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Game 41 of 52: Sonic R - 06/05/24


Ryannumber1gamer

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Next up on the Sonic marathon agenda is a oddball spinoff that's always been something of a guilty pleasure of mine, to be honest. Whereas Sonic the Fighters has gotten a bit more respect over the years for being a pretty good fighting game in it's own right, with it's own unique charm to it, also thanks to a remaster in 2012 and a surprise emulation inclusion in Lost Judgement, meaning it's never truly been lost to time.

Sonic R on the other hand is a entirely different story. Created to fill in the gap caused by the abrupt cancellation that was Sonic Xtreme, Traveller's Tales was tasked with knocking up a racing game that would there to be a 3D Sonic game that was a full-fledged game, and not a scrappy bonus like Sonic World. With about nine months to get the job done, we have...more or less what you'd expect for a 3D racing game from 1997. There's three major flaws as I see them.

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Yeah, unfortunately, as much as part of me wants to say otherwise, Sonic R is kind of a bad game. It's a dated racing game that uses tank controls. From that very basis alone, anyone can guess the problem there. In a racing game where you generally want good controls for navigating, making tight turns, and all of that, and just on a fundamental level, it's the game's most fatal flaw. The game just plainly doesn't feel that great to control. You'll run into things a lot, find it hard to make turns, and there's a complete pace-killer when you try to turn. 

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The secondary problem is pretty simple. The content in this game is lacking, to say the least. It's a game where if you were told it only had nine months of development behind it, it explains a whole ton, because the game is really pitiful in terms of what it offers. There's a total of five tracks, and a total of 10 characters. Which, speaking of - those ten characters also present our third issue.

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Put bluntly, the game's balancing is entirely out of whack, and Super Sonic there is just the ultimate embodiment of this problem. From the very start - Sonic, Tails and Knuckles all have unique abilities with double jumps, flying, and gliding. Amy and Eggman on the other hand get the ability to drive/hover on water, and shoot enemies. These abilities are not only worthless, but their speed and handling is terrible. Absolutely terrible. You will just plainly not win without great annoyance playing as them.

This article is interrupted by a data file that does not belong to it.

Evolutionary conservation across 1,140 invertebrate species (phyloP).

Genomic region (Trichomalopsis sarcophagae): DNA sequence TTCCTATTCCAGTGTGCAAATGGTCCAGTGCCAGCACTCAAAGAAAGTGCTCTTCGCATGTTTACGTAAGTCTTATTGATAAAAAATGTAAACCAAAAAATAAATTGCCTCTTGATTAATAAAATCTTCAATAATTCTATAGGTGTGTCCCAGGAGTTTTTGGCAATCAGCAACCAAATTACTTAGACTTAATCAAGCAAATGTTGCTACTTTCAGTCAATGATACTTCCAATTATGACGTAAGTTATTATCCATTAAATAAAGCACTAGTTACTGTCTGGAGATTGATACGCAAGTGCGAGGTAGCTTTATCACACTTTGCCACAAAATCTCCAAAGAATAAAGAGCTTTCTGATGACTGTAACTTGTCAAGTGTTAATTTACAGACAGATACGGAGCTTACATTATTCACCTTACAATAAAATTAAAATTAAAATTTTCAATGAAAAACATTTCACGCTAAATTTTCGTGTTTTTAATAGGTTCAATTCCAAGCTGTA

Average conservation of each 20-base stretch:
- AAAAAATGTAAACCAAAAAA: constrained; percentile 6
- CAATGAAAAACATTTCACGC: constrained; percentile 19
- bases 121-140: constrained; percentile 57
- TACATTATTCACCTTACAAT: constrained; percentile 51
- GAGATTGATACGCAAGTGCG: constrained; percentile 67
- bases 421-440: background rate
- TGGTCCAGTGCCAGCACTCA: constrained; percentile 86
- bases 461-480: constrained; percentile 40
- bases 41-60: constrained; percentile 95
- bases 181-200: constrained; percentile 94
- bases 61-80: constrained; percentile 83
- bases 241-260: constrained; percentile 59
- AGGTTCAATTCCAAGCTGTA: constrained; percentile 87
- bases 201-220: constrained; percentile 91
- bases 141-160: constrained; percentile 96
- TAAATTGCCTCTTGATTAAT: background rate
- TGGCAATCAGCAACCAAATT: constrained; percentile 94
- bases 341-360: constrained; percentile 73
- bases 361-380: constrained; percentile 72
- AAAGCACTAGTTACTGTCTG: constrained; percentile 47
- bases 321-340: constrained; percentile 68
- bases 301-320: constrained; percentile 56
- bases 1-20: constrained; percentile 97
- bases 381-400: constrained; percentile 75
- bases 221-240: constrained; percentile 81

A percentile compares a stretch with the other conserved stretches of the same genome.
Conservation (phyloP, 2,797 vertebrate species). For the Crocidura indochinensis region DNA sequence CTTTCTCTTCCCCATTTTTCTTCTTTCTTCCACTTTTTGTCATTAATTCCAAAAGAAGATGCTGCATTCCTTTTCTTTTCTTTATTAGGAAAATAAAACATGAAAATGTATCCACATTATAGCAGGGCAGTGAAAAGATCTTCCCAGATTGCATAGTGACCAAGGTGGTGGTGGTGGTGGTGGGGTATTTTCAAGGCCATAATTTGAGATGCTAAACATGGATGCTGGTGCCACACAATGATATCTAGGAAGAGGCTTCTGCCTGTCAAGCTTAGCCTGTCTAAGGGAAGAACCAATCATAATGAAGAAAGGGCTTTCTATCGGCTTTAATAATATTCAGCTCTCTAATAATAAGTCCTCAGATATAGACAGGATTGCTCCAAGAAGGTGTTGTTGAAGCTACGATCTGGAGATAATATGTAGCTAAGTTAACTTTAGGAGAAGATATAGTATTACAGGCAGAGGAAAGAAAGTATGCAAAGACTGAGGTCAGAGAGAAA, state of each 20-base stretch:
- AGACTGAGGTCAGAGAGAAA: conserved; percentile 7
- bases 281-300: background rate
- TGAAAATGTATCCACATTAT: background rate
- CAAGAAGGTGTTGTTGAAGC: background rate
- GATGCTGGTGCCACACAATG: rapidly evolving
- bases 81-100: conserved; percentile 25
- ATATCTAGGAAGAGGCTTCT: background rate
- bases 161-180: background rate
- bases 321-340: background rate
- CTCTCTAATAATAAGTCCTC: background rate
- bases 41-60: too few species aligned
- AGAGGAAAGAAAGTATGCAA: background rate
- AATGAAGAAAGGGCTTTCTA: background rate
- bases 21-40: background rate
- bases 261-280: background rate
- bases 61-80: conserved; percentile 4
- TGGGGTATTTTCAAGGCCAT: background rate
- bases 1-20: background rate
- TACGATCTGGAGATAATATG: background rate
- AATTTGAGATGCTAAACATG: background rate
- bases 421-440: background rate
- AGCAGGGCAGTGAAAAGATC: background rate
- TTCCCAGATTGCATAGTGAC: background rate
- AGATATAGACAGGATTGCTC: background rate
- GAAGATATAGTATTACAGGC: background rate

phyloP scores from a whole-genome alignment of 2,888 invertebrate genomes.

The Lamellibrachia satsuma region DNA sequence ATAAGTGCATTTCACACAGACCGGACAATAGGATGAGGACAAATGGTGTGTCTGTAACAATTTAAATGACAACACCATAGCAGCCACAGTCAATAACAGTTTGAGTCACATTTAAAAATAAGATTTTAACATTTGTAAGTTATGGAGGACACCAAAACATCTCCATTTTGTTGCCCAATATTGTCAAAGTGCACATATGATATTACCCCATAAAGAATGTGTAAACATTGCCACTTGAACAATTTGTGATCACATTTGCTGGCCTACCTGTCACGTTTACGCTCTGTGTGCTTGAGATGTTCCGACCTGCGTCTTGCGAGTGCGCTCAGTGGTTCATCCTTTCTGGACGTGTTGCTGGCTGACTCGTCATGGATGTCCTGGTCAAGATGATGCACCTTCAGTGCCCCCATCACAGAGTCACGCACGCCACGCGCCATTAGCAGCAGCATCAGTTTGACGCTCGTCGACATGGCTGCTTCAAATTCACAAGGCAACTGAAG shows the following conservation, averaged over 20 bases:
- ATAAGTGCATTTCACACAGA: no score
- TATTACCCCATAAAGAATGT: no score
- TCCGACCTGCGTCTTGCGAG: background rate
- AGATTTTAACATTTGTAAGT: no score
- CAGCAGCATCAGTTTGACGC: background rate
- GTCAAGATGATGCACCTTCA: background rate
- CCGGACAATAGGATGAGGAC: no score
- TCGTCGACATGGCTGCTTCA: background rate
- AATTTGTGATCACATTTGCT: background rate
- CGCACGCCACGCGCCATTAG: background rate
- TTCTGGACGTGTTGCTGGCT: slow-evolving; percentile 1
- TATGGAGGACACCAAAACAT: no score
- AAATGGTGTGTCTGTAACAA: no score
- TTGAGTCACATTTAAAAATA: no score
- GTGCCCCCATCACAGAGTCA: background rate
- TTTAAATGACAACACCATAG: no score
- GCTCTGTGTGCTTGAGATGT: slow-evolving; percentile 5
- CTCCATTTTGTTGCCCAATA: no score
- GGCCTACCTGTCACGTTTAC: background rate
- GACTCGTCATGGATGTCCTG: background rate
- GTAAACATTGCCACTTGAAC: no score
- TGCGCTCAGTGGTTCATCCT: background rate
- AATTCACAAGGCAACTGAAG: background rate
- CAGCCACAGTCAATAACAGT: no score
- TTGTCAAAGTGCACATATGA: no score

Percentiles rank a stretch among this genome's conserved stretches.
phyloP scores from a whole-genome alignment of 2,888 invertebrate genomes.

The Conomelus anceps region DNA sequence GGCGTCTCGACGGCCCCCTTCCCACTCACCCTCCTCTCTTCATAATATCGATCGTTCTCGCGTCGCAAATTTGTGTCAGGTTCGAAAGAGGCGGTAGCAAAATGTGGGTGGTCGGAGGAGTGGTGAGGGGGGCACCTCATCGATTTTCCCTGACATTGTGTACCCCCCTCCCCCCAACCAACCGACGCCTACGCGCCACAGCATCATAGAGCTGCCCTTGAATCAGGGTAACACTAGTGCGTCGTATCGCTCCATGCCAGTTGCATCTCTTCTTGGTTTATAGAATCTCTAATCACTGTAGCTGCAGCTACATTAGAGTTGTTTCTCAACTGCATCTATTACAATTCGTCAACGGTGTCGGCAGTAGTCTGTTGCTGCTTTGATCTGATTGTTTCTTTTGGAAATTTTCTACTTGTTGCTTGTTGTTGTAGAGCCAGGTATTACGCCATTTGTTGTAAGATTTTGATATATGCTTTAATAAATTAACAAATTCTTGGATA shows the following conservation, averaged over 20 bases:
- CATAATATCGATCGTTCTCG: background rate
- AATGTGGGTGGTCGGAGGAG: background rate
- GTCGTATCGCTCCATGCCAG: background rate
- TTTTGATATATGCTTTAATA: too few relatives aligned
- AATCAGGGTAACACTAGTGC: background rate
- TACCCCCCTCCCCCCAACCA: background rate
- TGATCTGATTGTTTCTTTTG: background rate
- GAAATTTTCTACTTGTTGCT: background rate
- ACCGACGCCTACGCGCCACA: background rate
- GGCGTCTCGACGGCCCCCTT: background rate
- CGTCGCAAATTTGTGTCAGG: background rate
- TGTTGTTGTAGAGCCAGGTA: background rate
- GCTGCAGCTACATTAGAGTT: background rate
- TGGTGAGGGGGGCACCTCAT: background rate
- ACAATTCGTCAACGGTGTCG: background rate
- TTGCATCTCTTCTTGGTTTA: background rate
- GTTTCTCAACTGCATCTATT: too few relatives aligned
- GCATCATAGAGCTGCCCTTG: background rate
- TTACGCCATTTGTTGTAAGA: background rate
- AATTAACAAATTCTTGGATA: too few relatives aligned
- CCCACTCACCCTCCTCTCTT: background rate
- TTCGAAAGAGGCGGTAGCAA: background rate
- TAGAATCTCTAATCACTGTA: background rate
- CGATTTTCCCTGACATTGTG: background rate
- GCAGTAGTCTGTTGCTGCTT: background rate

But Super Sonic? The game is over as soon as he is unlocked. From that point on, you are screwed either way because the game's system is that it will use either only base characters, or only unlockable characters depending on who's picked. As soon as you unlock Super Sonic, who has all of the best stats as you'd imagine - if you try to use any of the other unlockable characters, the race is practically a guaranteed loss because Super Sonic is just that unbeatable. So you either use Super Sonic yourself, and curbstomp, or you get curbstomped if you use the others. Or you simply restrict yourself to only using the base roster. 


Buuut, ignoring these three major problems, I do think there's a lot to enjoy about Sonic R that more than brings it up to being an enjoyable guilty pleasure that's worth experiencing at least once (albeit, using Knuckles because his glide does offer better handling).

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For a start, I honestly think the game has a extremely charming visual style. It may be fairly primitive and blocky, but the R models really have this old school quality to them that makes them appealing to me personally. Same goes for all of the locales, which to the game's credit - is all pretty varied, all with unique dynamic weather conditions that can change up the courses, even having gameplay effects like making it possible to traverse frozen over water. Worlds like Reactive Factory, and Radical City really do feel like the fit absolutely perfectly into the Classic Sonic world, and that deserves praise in my opinion.